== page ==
Brandt scoffed. “Nope, they haven’t given me much except a passcode to use so we can get on the site and take a look—see what it’s all about. I’d rather have a root canal than punch up that website, I can tell you.” His third beer arrived, much to his relief.
“Well, ya gotta look sometime. It’s Tuesday, and Thursday is your… insertion.” Donnelly failed to control his giggling at this word, and Brandt landed a boot squarely on his shin to let him know he should have tried harder.
“Okay, funny guy, finish your beer and we’ll go look. You and me. And no hiding your eyes at the gory parts, like you always do with those stupid Saw movies.”
Donnelly wasn’t laughing anymore.
Back at his apartment, Brandt poured two large shots of Ja¨ger from the freezer and handed one to Donnelly, who was seated in front of the computer. Brandt sat next to him and took a big draw off the Ja¨ger, then began typing the web address into his browser. The screen filled with a banner announcing “Str8 Frat Dudes!”
Brandt took a deep breath as a photo collage of muscular young men in various states of undress filled in behind the banner. Donnelly looked at Brandt, his expression betraying the queasiness he was clearly trying to hold at bay. They tipped their glasses up and swallowed the last of the burning liquid.
“Well, you gonna click Enter?” Donnelly finally asked.
“You do it,” Brandt replied. “I don’t think I can handle what I’ve seen already.”
Donnelly took control of the mouse and clicked the button.
“Okay, it says to enter your ID and passcode.”
Brandt handed over the slip of paper the Chief had handed him earlier in the day. Donnelly typed.
“Okay, we’re in.” He looked at Brandt. “So to speak.”
Both men stared at the screen, gaping. Where the photography on the opening screen had left something to the imagination—if you were inclined to imagine what a football player might look like should his tight pants come unlaced, for example, or what would happen if an impossibly beautiful young man should pull the shorts off of another impossibly beautiful young man during horseplay on the beach—now there was no imagination required. The goods were on display in all their glory.
“Holy fucking shit, man,” whispered Donnelly, his eyes darting to the safety of the wall behind the computer screen.
“My life is over,” mumbled Brandt. “How am I supposed to do this? Going undercover there means doing, well… that.” He pointed at the screen, at all of the naked flesh displayed there, at all of the smiling faces of men who clearly enjoyed displaying it.
“At least you can see now why the Chief chose you for the job,” Donnelly offered, as if this were good news.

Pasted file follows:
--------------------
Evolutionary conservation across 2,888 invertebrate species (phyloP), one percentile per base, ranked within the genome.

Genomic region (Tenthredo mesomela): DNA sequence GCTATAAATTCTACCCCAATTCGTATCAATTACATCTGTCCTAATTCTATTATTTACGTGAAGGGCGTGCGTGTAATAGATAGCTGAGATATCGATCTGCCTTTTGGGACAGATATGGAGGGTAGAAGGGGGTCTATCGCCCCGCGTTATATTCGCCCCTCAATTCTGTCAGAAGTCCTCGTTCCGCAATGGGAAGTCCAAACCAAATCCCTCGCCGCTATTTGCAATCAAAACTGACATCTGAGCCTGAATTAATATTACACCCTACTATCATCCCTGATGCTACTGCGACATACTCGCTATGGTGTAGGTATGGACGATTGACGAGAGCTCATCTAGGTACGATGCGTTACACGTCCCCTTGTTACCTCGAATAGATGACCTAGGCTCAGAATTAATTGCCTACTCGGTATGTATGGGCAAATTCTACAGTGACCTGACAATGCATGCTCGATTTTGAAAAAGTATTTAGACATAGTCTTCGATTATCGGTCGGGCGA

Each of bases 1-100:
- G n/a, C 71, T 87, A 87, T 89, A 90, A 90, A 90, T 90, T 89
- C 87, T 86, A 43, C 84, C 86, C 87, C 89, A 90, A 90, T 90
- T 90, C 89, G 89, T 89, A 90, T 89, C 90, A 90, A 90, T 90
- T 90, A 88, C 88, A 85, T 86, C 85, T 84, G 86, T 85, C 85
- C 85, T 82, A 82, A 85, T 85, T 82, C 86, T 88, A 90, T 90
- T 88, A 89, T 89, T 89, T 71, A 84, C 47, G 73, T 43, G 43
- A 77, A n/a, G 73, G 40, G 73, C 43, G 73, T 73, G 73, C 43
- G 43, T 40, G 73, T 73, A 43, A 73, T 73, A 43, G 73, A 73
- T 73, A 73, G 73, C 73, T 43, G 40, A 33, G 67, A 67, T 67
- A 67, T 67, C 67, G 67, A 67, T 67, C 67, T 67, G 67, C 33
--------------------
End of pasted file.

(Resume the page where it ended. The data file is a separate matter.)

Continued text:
Brandt turned on his friend and partner. “What the fuck does that mean?” he spat.
“Hey, chill! I just meant that of all the guys we work with, you”—he pointed at Brandt—“are the closest thing to that”—he pointed at the screen.
“If you are telling me that I look like some male whore who sells himself on a fucking website, I’m going to offer you some free dental work, courtesy of the curb out front.”
“That’s not what I meant. It’s just that you are pretty much their age—”
“I’m twenty-four. That’s two years younger than you, old man.”
“Yeah, but you look younger. And look at these guys—you are in as good shape as they are. Whoa! Except that one. Holy shit, look at those abs.”
“Should I leave you alone so that you can beat it looking at all of the pretty boys?”
“Shut up. I’m just saying that you are a good fit for this cover. That’s all. So, is this a standard prostitution sting? Go after the johns?”
“No. That’s what’s weird. They want me to get accounting records, of all things. They’re going to try to shut them down on Revenue Code 164.32.”
“Sorry, my Revenue is a bit rusty. Let’s see, 164, that’s consumer taxation, and the 30s are all about retail goods….”
“And services. Apparently the AG is going to charge them with not paying taxes on personal services rendered.”
Donnelly frowned, considering. “Why not just go for prostitution?” he mused. “Seems like that’s an easier one to make stick.”
“Because they aren’t prostitutes—they perform in videos. The closest thing to prostitution is the live shows they do. But there’s no touching or anything. The clients who pay to see the shows can be in other states or countries. It would be hard to make prostitution stick.”
“So, if they hire you on, you’re going to be doing… what? What do they do on video that people will pay money to see?”
“Well, let’s hit the Videos button and find out.”